Primary Consumer Definition. A primary consumer is an organism that feeds on primary producers. Organisms of this type make up the second trophic level and are consumed or predated by secondary consumers, tertiary consumers or apex predators.
Secondary consumers can be sorted into two groups: carnivores and omnivores. Carnivores only eat meat, or other animals. Some secondary consumers are large predators, but even the smaller ones often eat herbivores bigger than they are in order to get enough energy. Spiders, snakes, and seals are all examples of carnivorous secondary consumers.
Secondary consumers occupy the third trophic level in a typical food chain. They are organisms that feed on primary consumers for nutrients and energy. Every secondary consumer, whether a herbivore or carnivore, must have primary consumers in its diet to survive.
"Consumer" and "producer," in this usage, refer to the production and consumption of energy in a form that can be used for life processes. Ecologists talk of consumers and producers when discussing food webs in a particular place. Possible examples of primary consumers differ based on the specific biome being discussed.
Secondary and higher consumers may eat primary consumers as well as plants or lower-level consumers. A food chain has at least three elements: a producer, a primary consumer and a secondary consumer. An example of a marine food chain is algae as producer plants, small crustaceans as primary consumers and whales as secondary consumers.
These are called autotrophs or primary producers. Next come organisms that eat the autotrophs; these organisms are called herbivores or primary consumers-- an example is a rabbit that eats grass. The next link in the chain is animals that eat herbivores - these are called secondary consumers-- an example is a snake that eat rabbits.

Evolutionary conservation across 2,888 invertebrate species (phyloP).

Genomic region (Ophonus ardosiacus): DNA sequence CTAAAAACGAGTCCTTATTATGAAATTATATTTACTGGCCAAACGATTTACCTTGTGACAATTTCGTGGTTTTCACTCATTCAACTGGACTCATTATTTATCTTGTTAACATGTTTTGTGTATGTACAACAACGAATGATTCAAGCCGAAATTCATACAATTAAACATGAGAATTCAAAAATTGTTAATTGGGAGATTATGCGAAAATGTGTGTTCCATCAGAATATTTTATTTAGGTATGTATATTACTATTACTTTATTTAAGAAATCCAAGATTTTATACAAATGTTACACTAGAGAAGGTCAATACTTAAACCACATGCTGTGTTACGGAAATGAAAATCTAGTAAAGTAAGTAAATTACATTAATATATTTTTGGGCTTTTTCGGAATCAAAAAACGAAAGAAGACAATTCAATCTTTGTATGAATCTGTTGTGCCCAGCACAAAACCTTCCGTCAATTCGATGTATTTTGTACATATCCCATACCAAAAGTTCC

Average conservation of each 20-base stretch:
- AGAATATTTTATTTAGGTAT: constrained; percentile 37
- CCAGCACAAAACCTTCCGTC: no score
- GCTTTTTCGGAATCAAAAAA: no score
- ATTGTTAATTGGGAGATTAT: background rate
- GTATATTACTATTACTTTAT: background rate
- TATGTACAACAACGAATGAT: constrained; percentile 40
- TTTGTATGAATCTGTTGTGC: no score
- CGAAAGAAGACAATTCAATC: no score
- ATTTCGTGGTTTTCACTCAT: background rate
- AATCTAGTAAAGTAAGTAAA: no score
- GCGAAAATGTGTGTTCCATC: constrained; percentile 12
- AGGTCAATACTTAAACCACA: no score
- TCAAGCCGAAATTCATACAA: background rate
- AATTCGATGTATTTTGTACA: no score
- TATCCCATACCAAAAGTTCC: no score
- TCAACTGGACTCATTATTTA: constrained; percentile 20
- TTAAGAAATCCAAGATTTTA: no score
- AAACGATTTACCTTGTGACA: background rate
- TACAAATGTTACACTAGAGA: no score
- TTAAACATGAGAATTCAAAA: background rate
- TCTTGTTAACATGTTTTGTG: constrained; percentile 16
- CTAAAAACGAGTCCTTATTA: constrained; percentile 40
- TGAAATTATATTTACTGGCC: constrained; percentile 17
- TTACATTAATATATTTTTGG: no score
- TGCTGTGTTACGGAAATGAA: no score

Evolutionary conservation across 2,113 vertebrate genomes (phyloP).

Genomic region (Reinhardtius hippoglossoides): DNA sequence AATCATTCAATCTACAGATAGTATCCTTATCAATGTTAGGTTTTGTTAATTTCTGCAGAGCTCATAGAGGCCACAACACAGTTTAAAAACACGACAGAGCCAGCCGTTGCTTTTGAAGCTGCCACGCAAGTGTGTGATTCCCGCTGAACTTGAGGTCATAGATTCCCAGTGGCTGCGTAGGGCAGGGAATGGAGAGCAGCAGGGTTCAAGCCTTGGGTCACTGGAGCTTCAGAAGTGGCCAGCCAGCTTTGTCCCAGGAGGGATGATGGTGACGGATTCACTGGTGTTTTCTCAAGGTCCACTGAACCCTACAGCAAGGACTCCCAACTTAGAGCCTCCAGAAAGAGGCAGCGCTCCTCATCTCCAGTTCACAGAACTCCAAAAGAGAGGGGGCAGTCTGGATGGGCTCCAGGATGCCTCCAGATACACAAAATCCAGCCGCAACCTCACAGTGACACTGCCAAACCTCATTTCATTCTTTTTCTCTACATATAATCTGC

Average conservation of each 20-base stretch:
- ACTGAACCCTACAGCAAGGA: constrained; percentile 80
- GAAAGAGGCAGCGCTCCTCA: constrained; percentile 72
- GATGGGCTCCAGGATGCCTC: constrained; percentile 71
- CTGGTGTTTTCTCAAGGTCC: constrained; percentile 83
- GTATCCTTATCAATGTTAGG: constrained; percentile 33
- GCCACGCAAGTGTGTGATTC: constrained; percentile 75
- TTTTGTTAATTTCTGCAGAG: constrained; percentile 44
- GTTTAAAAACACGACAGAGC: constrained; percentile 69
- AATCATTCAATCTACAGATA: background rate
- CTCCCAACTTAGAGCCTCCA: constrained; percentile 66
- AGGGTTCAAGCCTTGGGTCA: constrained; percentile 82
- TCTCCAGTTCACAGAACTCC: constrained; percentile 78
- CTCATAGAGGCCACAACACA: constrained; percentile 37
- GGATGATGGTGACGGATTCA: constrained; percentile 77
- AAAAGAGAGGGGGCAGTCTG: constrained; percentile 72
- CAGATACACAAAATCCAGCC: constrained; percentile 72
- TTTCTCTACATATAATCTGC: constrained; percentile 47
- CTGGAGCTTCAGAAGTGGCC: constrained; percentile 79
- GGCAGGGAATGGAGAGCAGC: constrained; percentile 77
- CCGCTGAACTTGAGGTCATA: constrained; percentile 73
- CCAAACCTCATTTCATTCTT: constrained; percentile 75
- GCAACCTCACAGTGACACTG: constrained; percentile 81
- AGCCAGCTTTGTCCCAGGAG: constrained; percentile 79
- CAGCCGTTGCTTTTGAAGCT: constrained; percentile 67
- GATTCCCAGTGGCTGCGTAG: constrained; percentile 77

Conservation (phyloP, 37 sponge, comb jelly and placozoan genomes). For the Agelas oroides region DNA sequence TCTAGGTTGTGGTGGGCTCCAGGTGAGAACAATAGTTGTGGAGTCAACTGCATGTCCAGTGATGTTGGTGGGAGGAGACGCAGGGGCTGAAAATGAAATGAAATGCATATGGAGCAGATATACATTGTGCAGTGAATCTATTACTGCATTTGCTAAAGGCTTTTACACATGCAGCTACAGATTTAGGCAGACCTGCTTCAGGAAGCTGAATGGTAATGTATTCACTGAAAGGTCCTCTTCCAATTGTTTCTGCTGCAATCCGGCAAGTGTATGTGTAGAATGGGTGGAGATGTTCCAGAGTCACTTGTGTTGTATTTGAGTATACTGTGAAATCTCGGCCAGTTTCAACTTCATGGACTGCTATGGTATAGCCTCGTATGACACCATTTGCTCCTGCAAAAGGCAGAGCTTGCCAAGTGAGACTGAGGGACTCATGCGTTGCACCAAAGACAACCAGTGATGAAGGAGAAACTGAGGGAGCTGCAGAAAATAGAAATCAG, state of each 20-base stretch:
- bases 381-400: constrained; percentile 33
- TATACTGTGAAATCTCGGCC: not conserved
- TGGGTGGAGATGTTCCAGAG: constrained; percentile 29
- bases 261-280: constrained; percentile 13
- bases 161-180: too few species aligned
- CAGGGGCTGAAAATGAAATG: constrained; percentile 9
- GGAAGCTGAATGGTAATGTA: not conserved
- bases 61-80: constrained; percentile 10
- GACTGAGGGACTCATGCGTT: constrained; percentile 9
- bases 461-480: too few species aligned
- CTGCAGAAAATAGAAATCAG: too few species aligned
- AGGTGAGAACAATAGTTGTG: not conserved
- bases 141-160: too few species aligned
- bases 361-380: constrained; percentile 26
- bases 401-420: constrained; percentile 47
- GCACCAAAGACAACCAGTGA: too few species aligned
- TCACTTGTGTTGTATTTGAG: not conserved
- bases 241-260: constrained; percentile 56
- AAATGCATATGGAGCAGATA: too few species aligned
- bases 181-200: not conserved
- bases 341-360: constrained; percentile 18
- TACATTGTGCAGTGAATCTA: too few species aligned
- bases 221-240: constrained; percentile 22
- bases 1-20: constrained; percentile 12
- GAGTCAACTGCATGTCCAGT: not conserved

Learn all about secondary consumers and their place in the food pyramid. We will look at examples of secondary consumers. There is a short quiz to follow that you can take to test your knowledge ...
Tertiary consumers can be carnivores or omnivores. Their diet can comprise only meat or include plants as well. A hawk, for example, can feed on primary consumers such as birds, as well as secondary consumers such as snakes.. Let’s look at some other examples before we explore the functions of tertiary consumers.
The hierarchical pyramid of energy flow in any ecosystem goes like this: Sun -> Primary Producers -> Primary Consumers -> Secondary Consumers -> Tertiary Consumers Primary consumers, which is more or less synonymous with "herbivores," eat the thin...
In a food chain, primary consumers are assigned the task of converting plant nutrients into digestible form for secondary and tertiary consumers. Examples of primary consumers include all the plant-eating species (herbivores) found on the planet, right from leaf-cutter ants to elephants.